I'm experimenting with something other than the blog format to collect my ideas. So if you use this channel to keep tabs on all things Philosophistry, I recommend instead subscribing to my twitter @philosophistry or visiting philosophistry.com for links to my latest thoughts. I will still use this blog, to post project announcements and one-off web specials.

For example, one of my notes about quantum physics got some love on reddit, and another one of my notes about skill acquisition was inspired by my extended stay in Tahoe.

posted by phil on Saturday Mar 9, 2013 9:09 AM
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Men either have less freedom or more freedom when it comes to dress than women do. True, anybody can dress however they want, adorning themselves with all sorts of shapes and colors that fit their imagination, but to dress stylishly, one has to consider the existing, acceptable stylish genres for their gender.

For men in a cosmopolitan city, there are anywhere from 2-4 genres of attire that, when followed fully, lead to something that could be considered a stylish ensemble. For example, in Austin, TX, there are three genres to choose from. There is the hipster adorned with a willfully eclectic mix of styles, retro or ironic sunglasses, and unusual, but of-the-moment colors (at one point, it was purple, and recently it was maroon). There is the uniform that could be called "white liberal" from those who shop at Whole Foods, who like the hipness of hipsters, but don't like how loud they are, and at the moment, tend to wear shoes sold by Toms, the company that donates a pair of shoes for every one you buy. Thirdly, there is the stylish dress of the more traditionally employed, such as those working in finance, who tend to pick a blur of styles from the hipsters and white liberals, but from 5-10 years ago, while throwing in flairs of attitude and class, such as maintaining a popped collar, or still wearing Lacoste shirts.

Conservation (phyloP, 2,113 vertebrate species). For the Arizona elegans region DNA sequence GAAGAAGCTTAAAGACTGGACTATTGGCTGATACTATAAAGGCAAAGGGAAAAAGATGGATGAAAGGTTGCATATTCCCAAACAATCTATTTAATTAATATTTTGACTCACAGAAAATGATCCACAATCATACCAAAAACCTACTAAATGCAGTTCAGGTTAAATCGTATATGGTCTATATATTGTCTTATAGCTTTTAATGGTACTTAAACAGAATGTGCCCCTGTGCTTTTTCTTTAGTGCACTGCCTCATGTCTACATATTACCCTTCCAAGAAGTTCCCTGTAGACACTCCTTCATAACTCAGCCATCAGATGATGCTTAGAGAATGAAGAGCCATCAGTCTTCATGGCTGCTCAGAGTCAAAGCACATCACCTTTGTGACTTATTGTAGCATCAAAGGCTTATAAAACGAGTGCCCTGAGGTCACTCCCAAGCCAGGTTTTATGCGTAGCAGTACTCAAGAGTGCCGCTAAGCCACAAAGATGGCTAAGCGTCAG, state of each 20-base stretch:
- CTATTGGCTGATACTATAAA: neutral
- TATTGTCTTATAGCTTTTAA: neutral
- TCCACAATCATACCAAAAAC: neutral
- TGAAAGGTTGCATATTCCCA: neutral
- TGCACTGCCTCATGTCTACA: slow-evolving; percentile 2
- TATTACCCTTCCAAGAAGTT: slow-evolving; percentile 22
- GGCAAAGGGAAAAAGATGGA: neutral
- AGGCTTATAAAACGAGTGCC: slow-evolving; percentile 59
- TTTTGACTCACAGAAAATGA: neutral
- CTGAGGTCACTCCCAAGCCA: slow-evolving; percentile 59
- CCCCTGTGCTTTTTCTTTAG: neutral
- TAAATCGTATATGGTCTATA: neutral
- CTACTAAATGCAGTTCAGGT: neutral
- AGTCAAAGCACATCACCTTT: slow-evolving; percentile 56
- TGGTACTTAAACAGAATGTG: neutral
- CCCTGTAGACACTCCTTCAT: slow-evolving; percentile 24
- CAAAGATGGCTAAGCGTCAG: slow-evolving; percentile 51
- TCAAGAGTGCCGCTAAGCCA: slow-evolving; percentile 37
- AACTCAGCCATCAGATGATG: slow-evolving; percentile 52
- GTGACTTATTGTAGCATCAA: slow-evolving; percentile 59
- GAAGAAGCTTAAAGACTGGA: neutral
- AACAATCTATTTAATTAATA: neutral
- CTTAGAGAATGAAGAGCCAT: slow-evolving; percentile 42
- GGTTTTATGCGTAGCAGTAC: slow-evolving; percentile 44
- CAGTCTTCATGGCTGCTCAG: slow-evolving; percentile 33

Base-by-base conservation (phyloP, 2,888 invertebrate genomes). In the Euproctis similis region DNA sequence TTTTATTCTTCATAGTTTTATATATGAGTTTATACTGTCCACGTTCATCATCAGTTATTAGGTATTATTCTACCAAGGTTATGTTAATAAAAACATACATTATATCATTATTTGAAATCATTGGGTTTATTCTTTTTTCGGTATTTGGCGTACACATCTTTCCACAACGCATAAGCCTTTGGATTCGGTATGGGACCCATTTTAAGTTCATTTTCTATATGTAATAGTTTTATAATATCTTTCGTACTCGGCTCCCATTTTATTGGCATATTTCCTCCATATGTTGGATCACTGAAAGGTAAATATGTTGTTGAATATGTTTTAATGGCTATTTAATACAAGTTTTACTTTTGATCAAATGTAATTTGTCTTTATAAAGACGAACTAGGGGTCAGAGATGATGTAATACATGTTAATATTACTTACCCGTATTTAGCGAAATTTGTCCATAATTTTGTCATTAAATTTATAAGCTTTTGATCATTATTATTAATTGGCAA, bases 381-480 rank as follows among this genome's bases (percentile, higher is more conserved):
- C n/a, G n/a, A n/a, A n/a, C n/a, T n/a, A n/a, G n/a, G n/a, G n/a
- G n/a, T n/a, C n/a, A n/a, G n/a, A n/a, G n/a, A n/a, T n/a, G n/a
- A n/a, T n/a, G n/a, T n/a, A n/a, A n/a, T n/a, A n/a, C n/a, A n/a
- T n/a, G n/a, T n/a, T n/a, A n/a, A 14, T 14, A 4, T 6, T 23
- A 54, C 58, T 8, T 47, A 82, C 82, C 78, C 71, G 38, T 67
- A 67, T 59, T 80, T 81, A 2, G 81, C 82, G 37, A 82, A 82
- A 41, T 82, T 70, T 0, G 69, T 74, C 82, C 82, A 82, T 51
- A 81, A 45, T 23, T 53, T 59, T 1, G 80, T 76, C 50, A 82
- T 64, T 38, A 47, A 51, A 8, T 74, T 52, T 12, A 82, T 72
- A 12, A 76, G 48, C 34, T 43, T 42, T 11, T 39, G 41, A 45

If a man doesn't dress in a genre associated with his demographic, he can only create a facsimile of style. He can have matching colors, have forms that fit well, and pay for a coherent haircut, but if he doesn't fit within those above three genres, something will always seems off or incomplete about his ensemble.

Women also have genres to choose from. Two of the genres for men mentioned above also exist for women: the hipster and the white liberal. However, the number of genres for women are not on the order of 2-4, but on the order of 12-16. And since women spend more effort outdoing each other in fashion, appearing unique has larger currency for them. For a woman to appear stylish, she really has two options: to either choose from a pre-made genre for her demographic (whether it's a platinum-blonde inspired from The O.C. or a bangs-bedecked cutie-pie à la Zooey Deschanel), or she can create her own genre and ensemble, as long as it adheres to general principles of aesthetics.